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NWA 869 (Northwest Africa 869)

NWA 869 is one of the most interesting Ordinary Chondrites found in Northwest Africa. The meteorite was discovered in 2000 near Tindouf in Algeria and some estimates indicate that up to 3000kg in the form of thousands of stones have been found, making it one of the largest Total Known Weight meteorites to come out of Northwest Africa. This meteorite has also been given other names including NWA 787, NWA 900 and likely many, many more.

It is a very attractive looking meteorite and has a number of distinguishing features. When cut and polished, the matrix is full of colour and chondrules as you can see in the photos below. Some pieces also display what look like carbonaceous inclusions and some also show clear brecciation. The stones of this meteorite vary quite widely which makes classification difficult. As mentioned, some individuals will show the dark inclusions and brecciation, while others will not even hint at it. This meteorite has been classified a number of times by different institutions around the world and they have all come up with a different classification. One thing they all agree on however, is that it's an L-Chondrite!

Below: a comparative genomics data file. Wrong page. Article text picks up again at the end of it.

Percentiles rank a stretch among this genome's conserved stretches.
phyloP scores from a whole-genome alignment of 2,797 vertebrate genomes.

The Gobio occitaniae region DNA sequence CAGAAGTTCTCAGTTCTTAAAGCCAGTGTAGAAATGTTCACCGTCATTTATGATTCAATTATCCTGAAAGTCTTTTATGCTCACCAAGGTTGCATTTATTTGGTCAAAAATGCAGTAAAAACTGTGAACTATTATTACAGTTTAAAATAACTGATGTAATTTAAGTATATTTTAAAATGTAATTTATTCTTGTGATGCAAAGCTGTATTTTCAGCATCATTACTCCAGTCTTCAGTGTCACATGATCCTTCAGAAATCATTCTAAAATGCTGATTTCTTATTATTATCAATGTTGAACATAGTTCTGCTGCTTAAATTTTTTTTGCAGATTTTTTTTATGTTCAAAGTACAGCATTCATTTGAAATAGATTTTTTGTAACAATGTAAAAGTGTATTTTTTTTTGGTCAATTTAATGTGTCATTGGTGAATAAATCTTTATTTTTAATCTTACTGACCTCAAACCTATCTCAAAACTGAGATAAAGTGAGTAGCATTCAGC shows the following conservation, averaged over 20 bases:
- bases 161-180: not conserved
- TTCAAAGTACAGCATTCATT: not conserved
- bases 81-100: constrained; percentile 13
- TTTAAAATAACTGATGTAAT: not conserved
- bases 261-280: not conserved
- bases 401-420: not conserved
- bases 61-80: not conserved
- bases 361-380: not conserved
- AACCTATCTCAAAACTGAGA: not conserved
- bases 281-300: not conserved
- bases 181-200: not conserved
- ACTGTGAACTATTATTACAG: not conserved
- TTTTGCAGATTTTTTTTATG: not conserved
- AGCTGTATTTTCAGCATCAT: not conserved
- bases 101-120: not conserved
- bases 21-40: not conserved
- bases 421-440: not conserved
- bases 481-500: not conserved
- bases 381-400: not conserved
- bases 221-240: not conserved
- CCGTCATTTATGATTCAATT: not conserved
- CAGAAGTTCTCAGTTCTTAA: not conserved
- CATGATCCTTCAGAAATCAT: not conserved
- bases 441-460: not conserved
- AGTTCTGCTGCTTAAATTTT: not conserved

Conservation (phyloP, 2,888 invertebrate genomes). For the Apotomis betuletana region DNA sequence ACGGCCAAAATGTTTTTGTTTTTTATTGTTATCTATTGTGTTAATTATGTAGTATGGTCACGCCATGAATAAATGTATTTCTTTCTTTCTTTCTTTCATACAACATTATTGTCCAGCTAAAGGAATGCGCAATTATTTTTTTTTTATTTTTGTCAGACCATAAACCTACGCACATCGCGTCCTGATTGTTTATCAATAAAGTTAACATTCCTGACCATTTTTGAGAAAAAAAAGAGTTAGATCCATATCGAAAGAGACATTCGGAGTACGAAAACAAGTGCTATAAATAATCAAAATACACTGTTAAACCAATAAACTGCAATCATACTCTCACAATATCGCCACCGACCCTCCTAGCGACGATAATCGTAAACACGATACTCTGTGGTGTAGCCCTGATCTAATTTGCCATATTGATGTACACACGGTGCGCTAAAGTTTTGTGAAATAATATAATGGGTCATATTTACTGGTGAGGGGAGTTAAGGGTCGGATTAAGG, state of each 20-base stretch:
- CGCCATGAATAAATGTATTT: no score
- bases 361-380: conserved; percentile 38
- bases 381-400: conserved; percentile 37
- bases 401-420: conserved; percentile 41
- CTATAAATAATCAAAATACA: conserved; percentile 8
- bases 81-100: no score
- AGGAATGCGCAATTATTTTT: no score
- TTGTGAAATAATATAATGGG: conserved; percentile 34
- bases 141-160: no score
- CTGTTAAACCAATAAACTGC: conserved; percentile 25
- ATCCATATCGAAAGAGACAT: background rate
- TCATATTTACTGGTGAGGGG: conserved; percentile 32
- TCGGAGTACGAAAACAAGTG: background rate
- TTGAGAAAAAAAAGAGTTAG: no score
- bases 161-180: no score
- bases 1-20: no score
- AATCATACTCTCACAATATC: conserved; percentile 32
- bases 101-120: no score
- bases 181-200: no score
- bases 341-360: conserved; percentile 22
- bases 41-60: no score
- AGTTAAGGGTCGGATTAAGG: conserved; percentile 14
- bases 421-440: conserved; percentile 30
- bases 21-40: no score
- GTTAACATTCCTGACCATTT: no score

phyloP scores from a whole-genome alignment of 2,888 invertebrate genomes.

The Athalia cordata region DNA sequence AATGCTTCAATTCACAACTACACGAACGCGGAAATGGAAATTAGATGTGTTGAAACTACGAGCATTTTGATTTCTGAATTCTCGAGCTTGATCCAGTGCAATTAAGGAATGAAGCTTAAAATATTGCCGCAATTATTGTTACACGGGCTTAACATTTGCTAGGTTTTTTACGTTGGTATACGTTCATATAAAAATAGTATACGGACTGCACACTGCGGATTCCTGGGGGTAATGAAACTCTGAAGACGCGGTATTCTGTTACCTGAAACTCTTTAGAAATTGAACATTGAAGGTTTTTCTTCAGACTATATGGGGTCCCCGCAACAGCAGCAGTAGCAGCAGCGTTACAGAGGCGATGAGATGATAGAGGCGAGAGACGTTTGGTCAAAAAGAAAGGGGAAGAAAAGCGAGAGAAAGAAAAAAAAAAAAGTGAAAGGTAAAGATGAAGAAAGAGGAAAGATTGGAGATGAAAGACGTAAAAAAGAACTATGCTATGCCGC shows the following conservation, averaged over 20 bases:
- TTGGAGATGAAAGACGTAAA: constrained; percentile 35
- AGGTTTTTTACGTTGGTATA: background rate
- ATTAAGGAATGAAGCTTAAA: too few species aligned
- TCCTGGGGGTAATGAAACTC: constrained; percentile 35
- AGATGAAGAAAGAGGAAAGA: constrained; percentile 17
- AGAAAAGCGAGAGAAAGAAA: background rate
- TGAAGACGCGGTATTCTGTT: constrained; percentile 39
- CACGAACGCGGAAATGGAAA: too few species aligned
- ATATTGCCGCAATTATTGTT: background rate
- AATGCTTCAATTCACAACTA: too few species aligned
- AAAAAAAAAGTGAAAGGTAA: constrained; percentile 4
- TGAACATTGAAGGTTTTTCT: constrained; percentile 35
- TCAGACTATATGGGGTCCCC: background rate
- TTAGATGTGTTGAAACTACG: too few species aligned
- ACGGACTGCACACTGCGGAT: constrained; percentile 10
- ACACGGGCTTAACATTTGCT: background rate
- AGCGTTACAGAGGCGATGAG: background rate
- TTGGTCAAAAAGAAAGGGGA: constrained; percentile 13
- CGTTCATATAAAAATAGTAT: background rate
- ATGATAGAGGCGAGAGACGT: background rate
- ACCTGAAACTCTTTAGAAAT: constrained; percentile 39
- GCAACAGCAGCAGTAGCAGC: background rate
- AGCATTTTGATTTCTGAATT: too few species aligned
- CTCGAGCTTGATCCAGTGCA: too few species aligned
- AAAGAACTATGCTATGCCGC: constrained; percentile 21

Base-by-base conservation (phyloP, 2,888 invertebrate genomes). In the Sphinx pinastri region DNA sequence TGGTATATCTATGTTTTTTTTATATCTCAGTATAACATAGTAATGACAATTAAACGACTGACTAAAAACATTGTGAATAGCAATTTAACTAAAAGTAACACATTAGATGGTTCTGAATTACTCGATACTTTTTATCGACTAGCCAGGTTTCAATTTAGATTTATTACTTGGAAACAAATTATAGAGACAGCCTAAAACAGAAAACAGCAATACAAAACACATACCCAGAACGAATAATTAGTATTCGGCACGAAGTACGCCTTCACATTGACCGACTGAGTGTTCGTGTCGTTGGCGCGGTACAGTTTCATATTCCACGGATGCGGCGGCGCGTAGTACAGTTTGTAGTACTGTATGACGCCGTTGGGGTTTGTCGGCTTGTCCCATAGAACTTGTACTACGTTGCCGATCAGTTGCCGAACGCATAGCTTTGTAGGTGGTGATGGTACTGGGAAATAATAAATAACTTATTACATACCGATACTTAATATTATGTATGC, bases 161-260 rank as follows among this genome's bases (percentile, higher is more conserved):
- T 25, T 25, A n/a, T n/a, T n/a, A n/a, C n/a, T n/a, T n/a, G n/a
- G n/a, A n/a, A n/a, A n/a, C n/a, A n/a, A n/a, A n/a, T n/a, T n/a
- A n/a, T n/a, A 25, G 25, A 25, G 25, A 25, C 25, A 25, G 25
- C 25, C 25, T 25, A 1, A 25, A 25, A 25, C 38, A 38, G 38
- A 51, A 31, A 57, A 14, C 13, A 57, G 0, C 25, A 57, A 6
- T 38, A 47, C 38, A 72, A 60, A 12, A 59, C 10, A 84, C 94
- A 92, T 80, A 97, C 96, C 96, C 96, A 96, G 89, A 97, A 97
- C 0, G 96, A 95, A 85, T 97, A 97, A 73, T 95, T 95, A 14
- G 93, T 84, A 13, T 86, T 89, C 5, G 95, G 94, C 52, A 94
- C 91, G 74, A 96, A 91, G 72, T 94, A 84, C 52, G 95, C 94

UCLA originally classified NWA 869 as L4, but later reclassified it to L5. It has also been classified as L3.9-6 and L6. A couple of these classifications have also stated that it is brecciated. NWA 869 has now been officially published in Meteoritical Bulletin #90 as an L4-6 fragmental breccia with a Shock Rating of S3 and a Weathering Level of W1.

NWA 869 (L4-6) 817g Individual
NWA 869 (L4-6) - 817g Individual.
Enlargement ---> 1000 x 701 (205KB)

NWA 869 - 50g Endcut showing matrix.

NWA 869 - 47g Individual with some crust and interior chondrules showing through.

NWA 869 - Slice showing the many different characters that make up this interesting meteorite. Note the dark (Carbonaceous?) inclusions along with the different coloured zones in the matrix.